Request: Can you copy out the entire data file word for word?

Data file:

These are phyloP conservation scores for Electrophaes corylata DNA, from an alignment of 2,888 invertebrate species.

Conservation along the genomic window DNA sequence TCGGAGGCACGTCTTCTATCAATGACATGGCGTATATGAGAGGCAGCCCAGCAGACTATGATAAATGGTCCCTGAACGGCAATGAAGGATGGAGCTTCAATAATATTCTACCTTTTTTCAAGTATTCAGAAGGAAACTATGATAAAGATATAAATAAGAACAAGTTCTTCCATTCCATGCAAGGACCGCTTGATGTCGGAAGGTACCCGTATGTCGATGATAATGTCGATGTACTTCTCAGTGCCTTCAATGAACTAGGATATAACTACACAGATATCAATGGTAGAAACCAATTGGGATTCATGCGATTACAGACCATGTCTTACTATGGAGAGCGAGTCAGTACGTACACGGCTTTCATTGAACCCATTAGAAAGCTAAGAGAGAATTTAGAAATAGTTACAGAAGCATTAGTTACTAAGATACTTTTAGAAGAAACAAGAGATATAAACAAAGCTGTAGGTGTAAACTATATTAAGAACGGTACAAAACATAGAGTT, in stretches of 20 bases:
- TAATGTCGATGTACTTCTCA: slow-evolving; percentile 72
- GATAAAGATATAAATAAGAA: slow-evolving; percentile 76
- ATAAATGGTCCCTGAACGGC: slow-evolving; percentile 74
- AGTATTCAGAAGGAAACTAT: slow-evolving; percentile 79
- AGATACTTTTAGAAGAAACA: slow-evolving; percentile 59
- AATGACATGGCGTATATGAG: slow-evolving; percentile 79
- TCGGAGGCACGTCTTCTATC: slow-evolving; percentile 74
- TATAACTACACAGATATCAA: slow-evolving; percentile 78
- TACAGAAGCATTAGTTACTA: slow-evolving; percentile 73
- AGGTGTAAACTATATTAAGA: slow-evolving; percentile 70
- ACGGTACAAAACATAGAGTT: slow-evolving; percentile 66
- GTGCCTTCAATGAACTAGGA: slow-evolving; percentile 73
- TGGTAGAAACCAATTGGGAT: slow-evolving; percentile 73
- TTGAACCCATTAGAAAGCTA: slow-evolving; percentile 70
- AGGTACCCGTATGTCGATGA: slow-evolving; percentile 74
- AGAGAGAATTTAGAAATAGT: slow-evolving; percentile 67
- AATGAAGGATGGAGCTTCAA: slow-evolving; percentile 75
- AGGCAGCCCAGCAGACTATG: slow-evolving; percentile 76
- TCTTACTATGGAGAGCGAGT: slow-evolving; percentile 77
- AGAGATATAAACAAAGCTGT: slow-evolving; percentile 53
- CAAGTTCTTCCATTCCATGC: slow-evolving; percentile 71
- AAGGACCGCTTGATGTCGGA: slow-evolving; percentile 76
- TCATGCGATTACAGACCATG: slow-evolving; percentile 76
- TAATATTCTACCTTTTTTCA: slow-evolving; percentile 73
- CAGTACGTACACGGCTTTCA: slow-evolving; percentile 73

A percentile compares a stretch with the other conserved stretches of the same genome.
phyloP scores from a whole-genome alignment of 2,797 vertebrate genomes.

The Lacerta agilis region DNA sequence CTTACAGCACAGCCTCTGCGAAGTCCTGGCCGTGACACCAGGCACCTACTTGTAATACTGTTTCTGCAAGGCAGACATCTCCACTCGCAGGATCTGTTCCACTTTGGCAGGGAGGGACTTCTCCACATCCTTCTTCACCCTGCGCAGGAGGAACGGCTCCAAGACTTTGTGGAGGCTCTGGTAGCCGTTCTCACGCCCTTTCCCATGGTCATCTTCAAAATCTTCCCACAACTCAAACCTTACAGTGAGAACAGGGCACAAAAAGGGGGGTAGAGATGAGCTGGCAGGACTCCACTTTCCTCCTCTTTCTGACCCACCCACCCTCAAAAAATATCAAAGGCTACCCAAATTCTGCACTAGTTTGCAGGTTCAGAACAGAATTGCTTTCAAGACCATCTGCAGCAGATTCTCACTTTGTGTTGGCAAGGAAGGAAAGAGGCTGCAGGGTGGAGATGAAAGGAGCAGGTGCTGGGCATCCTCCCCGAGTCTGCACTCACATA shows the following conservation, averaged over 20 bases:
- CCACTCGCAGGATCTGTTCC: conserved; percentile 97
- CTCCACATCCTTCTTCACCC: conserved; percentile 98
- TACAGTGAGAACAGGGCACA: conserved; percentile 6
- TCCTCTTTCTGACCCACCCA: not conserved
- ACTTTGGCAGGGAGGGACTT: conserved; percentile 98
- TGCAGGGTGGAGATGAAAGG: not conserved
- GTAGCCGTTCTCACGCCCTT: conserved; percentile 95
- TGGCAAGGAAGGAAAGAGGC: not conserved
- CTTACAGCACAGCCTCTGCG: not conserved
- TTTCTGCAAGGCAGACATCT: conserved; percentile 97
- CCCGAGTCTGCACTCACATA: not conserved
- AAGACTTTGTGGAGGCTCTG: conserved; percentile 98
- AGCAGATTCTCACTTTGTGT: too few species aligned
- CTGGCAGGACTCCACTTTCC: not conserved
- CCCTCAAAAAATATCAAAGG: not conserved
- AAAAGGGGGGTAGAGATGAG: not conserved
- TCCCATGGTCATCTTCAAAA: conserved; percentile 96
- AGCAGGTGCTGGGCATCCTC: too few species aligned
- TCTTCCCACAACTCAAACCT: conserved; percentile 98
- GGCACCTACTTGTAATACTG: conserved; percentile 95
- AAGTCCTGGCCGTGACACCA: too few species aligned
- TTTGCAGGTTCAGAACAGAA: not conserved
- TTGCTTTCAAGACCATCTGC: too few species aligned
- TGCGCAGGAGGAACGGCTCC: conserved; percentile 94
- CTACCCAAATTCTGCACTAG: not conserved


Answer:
These are phyloP conservation scores for Electrophaes corylata DNA, from an alignment of 2,888 invertebrate species.

Conservation along the genomic window DNA sequence TCGGAGGCACGTCTTCTATCAATGACATGGCGTATATGAGAGGCAGCCCAGCAGACTATGATAAATGGTCCCTGAACGGCAATGAAGGATGGAGCTTCAATAATATTCTACCTTTTTTCAAGTATTCAGAAGGAAACTATGATAAAGATATAAATAAGAACAAGTTCTTCCATTCCATGCAAGGACCGCTTGATGTCGGAAGGTACCCGTATGTCGATGATAATGTCGATGTACTTCTCAGTGCCTTCAATGAACTAGGATATAACTACACAGATATCAATGGTAGAAACCAATTGGGATTCATGCGATTACAGACCATGTCTTACTATGGAGAGCGAGTCAGTACGTACACGGCTTTCATTGAACCCATTAGAAAGCTAAGAGAGAATTTAGAAATAGTTACAGAAGCATTAGTTACTAAGATACTTTTAGAAGAAACAAGAGATATAAACAAAGCTGTAGGTGTAAACTATATTAAGAACGGTACAAAACATAGAGTT, in stretches of 20 bases:
- TAATGTCGATGTACTTCTCA: slow-evolving; percentile 72
- GATAAAGATATAAATAAGAA: slow-evolving; percentile 76
- ATAAATGGTCCCTGAACGGC: slow-evolving; percentile 74
- AGTATTCAGAAGGAAACTAT: slow-evolving; percentile 79
- AGATACTTTTAGAAGAAACA: slow-evolving; percentile 59
- AATGACATGGCGTATATGAG: slow-evolving; percentile 79
- TCGGAGGCACGTCTTCTATC: slow-evolving; percentile 74
- TATAACTACACAGATATCAA: slow-evolving; percentile 78
- TACAGAAGCATTAGTTACTA: slow-evolving; percentile 73
- AGGTGTAAACTATATTAAGA: slow-evolving; percentile 70
- ACGGTACAAAACATAGAGTT: slow-evolving; percentile 66
- GTGCCTTCAATGAACTAGGA: slow-evolving; percentile 73
- TGGTAGAAACCAATTGGGAT: slow-evolving; percentile 73
- TTGAACCCATTAGAAAGCTA: slow-evolving; percentile 70
- AGGTACCCGTATGTCGATGA: slow-evolving; percentile 74
- AGAGAGAATTTAGAAATAGT: slow-evolving; percentile 67
- AATGAAGGATGGAGCTTCAA: slow-evolving; percentile 75
- AGGCAGCCCAGCAGACTATG: slow-evolving; percentile 76
- TCTTACTATGGAGAGCGAGT: slow-evolving; percentile 77
- AGAGATATAAACAAAGCTGT: slow-evolving; percentile 53
- CAAGTTCTTCCATTCCATGC: slow-evolving; percentile 71
- AAGGACCGCTTGATGTCGGA: slow-evolving; percentile 76
- TCATGCGATTACAGACCATG: slow-evolving; percentile 76
- TAATATTCTACCTTTTTTCA: slow-evolving; percentile 73
- CAGTACGTACACGGCTTTCA: slow-evolving; percentile 73

A percentile compares a stretch with the other conserved stretches of the same genome.
phyloP scores from a whole-genome alignment of 2,797 vertebrate genomes.

The Lacerta agilis region DNA sequence CTTACAGCACAGCCTCTGCGAAGTCCTGGCCGTGACACCAGGCACCTACTTGTAATACTGTTTCTGCAAGGCAGACATCTCCACTCGCAGGATCTGTTCCACTTTGGCAGGGAGGGACTTCTCCACATCCTTCTTCACCCTGCGCAGGAGGAACGGCTCCAAGACTTTGTGGAGGCTCTGGTAGCCGTTCTCACGCCCTTTCCCATGGTCATCTTCAAAATCTTCCCACAACTCAAACCTTACAGTGAGAACAGGGCACAAAAAGGGGGGTAGAGATGAGCTGGCAGGACTCCACTTTCCTCCTCTTTCTGACCCACCCACCCTCAAAAAATATCAAAGGCTACCCAAATTCTGCACTAGTTTGCAGGTTCAGAACAGAATTGCTTTCAAGACCATCTGCAGCAGATTCTCACTTTGTGTTGGCAAGGAAGGAAAGAGGCTGCAGGGTGGAGATGAAAGGAGCAGGTGCTGGGCATCCTCCCCGAGTCTGCACTCACATA shows the following conservation, averaged over 20 bases:
- CCACTCGCAGGATCTGTTCC: conserved; percentile 97
- CTCCACATCCTTCTTCACCC: conserved; percentile 98
- TACAGTGAGAACAGGGCACA: conserved; percentile 6
- TCCTCTTTCTGACCCACCCA: not conserved
- ACTTTGGCAGGGAGGGACTT: conserved; percentile 98
- TGCAGGGTGGAGATGAAAGG: not conserved
- GTAGCCGTTCTCACGCCCTT: conserved; percentile 95
- TGGCAAGGAAGGAAAGAGGC: not conserved
- CTTACAGCACAGCCTCTGCG: not conserved
- TTTCTGCAAGGCAGACATCT: conserved; percentile 97
- CCCGAGTCTGCACTCACATA: not conserved
- AAGACTTTGTGGAGGCTCTG: conserved; percentile 98
- AGCAGATTCTCACTTTGTGT: too few species aligned
- CTGGCAGGACTCCACTTTCC: not conserved
- CCCTCAAAAAATATCAAAGG: not conserved
- AAAAGGGGGGTAGAGATGAG: not conserved
- TCCCATGGTCATCTTCAAAA: conserved; percentile 96
- AGCAGGTGCTGGGCATCCTC: too few species aligned
- TCTTCCCACAACTCAAACCT: conserved; percentile 98
- GGCACCTACTTGTAATACTG: conserved; percentile 95
- AAGTCCTGGCCGTGACACCA: too few species aligned
- TTTGCAGGTTCAGAACAGAA: not conserved
- TTGCTTTCAAGACCATCTGC: too few species aligned
- TGCGCAGGAGGAACGGCTCC: conserved; percentile 94
- CTACCCAAATTCTGCACTAG: not conserved